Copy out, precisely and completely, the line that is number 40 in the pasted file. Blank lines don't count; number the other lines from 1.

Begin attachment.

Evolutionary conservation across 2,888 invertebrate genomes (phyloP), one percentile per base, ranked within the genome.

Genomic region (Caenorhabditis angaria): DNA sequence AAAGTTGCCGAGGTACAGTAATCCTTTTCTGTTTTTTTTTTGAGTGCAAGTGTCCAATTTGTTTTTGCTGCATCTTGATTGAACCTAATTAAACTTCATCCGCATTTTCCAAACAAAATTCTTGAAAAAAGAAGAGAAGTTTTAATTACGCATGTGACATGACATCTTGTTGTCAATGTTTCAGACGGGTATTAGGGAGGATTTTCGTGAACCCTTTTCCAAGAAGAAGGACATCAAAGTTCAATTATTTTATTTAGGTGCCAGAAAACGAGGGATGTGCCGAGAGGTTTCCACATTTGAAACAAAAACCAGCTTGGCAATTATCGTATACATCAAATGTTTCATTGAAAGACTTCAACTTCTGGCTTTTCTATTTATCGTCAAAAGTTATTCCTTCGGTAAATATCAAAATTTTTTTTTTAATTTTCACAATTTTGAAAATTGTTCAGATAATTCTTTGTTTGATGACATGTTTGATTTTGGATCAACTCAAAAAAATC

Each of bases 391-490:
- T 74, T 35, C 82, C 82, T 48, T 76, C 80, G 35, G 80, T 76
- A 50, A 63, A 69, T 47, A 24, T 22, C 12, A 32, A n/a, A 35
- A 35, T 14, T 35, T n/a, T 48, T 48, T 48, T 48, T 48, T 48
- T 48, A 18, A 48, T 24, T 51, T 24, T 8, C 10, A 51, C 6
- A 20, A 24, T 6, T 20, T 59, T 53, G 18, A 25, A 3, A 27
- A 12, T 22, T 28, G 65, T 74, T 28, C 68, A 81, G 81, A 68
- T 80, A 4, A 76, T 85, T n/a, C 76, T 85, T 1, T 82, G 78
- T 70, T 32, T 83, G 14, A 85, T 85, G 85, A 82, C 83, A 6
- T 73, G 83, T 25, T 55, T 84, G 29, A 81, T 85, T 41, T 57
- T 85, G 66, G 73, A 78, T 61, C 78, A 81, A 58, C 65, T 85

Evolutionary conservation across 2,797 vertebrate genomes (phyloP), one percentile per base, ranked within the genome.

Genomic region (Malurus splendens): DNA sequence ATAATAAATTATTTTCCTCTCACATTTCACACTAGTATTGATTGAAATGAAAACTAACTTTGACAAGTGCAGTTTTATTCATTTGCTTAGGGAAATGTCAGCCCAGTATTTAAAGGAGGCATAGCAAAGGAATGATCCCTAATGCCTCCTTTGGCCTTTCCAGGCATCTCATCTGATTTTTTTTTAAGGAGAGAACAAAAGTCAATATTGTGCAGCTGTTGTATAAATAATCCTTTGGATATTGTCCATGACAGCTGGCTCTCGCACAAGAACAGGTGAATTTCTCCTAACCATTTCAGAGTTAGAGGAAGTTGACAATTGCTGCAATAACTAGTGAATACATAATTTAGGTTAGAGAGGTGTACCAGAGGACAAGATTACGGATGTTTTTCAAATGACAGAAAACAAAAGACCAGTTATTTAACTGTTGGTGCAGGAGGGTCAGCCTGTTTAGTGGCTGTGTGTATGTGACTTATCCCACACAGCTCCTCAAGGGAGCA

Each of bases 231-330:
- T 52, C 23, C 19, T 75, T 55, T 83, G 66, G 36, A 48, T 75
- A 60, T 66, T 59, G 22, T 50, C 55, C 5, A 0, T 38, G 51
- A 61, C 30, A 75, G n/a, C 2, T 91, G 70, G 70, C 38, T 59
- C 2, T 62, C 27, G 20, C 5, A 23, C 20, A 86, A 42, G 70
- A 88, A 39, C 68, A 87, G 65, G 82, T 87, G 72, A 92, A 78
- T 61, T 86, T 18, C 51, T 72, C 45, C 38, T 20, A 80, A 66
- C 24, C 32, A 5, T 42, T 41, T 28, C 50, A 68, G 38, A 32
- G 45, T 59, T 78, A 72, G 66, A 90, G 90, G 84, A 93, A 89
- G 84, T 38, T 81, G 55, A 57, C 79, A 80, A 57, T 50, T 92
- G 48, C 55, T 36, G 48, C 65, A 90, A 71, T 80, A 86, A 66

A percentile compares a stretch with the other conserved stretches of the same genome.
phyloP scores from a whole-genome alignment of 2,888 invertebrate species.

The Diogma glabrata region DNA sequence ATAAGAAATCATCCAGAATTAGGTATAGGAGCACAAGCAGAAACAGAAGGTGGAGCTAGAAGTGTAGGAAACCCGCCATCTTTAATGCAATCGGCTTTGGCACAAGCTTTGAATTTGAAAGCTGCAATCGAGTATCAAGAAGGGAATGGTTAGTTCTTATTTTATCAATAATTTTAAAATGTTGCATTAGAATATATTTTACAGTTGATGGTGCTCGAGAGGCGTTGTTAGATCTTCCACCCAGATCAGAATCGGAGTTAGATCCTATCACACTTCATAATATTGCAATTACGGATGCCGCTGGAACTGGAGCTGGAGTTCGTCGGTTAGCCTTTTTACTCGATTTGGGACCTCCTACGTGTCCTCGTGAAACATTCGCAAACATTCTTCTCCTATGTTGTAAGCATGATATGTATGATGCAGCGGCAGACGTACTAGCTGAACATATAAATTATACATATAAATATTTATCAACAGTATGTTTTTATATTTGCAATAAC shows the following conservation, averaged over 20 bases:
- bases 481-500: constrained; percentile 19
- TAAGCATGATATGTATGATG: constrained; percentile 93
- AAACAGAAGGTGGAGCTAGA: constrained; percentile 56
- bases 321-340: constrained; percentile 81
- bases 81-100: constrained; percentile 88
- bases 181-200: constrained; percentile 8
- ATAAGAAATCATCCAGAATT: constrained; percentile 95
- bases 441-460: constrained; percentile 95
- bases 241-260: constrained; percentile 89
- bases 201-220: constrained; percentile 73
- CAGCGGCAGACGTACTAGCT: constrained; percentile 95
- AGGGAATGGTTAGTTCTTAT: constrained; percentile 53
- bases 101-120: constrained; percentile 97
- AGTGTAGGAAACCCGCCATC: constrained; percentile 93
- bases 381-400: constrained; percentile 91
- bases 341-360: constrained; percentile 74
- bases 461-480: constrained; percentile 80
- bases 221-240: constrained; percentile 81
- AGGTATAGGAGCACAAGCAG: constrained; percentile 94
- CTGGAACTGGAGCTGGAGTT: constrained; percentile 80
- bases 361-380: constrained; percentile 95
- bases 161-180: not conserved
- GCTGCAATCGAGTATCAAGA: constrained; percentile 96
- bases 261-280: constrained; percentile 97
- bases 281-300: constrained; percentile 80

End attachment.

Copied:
- CAGCGGCAGACGTACTAGCT: constrained; percentile 95